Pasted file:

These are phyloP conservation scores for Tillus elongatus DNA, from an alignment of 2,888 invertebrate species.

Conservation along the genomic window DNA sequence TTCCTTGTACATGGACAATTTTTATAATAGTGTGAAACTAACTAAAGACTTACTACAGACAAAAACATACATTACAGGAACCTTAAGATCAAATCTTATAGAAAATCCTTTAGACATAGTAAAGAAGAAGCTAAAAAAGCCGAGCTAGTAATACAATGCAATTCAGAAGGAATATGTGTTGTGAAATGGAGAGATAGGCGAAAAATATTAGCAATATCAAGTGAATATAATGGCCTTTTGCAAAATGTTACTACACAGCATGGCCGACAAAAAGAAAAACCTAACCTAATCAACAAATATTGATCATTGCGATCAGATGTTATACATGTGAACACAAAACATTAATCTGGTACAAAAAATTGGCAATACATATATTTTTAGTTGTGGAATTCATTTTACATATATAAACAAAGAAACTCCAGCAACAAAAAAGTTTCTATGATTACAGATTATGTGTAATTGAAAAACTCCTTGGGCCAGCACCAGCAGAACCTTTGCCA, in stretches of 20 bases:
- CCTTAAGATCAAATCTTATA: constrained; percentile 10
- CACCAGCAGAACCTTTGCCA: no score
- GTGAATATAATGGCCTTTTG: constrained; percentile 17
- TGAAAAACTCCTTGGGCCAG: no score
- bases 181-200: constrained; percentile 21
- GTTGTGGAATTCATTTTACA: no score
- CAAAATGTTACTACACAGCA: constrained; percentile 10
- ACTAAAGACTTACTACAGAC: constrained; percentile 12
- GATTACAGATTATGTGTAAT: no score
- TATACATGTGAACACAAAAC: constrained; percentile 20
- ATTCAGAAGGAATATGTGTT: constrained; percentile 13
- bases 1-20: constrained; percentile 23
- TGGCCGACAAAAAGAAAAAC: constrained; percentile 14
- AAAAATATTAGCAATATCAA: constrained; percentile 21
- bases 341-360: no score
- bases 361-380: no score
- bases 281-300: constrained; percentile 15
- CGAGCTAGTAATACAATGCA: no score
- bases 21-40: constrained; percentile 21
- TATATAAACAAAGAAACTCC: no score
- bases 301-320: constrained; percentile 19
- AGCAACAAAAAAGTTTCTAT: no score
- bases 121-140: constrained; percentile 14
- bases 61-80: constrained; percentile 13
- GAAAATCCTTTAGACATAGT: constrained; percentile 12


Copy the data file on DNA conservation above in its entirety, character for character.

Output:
These are phyloP conservation scores for Tillus elongatus DNA, from an alignment of 2,888 invertebrate species.

Conservation along the genomic window DNA sequence TTCCTTGTACATGGACAATTTTTATAATAGTGTGAAACTAACTAAAGACTTACTACAGACAAAAACATACATTACAGGAACCTTAAGATCAAATCTTATAGAAAATCCTTTAGACATAGTAAAGAAGAAGCTAAAAAAGCCGAGCTAGTAATACAATGCAATTCAGAAGGAATATGTGTTGTGAAATGGAGAGATAGGCGAAAAATATTAGCAATATCAAGTGAATATAATGGCCTTTTGCAAAATGTTACTACACAGCATGGCCGACAAAAAGAAAAACCTAACCTAATCAACAAATATTGATCATTGCGATCAGATGTTATACATGTGAACACAAAACATTAATCTGGTACAAAAAATTGGCAATACATATATTTTTAGTTGTGGAATTCATTTTACATATATAAACAAAGAAACTCCAGCAACAAAAAAGTTTCTATGATTACAGATTATGTGTAATTGAAAAACTCCTTGGGCCAGCACCAGCAGAACCTTTGCCA, in stretches of 20 bases:
- CCTTAAGATCAAATCTTATA: constrained; percentile 10
- CACCAGCAGAACCTTTGCCA: no score
- GTGAATATAATGGCCTTTTG: constrained; percentile 17
- TGAAAAACTCCTTGGGCCAG: no score
- bases 181-200: constrained; percentile 21
- GTTGTGGAATTCATTTTACA: no score
- CAAAATGTTACTACACAGCA: constrained; percentile 10
- ACTAAAGACTTACTACAGAC: constrained; percentile 12
- GATTACAGATTATGTGTAAT: no score
- TATACATGTGAACACAAAAC: constrained; percentile 20
- ATTCAGAAGGAATATGTGTT: constrained; percentile 13
- bases 1-20: constrained; percentile 23
- TGGCCGACAAAAAGAAAAAC: constrained; percentile 14
- AAAAATATTAGCAATATCAA: constrained; percentile 21
- bases 341-360: no score
- bases 361-380: no score
- bases 281-300: constrained; percentile 15
- CGAGCTAGTAATACAATGCA: no score
- bases 21-40: constrained; percentile 21
- TATATAAACAAAGAAACTCC: no score
- bases 301-320: constrained; percentile 19
- AGCAACAAAAAAGTTTCTAT: no score
- bases 121-140: constrained; percentile 14
- bases 61-80: constrained; percentile 13
- GAAAATCCTTTAGACATAGT: constrained; percentile 12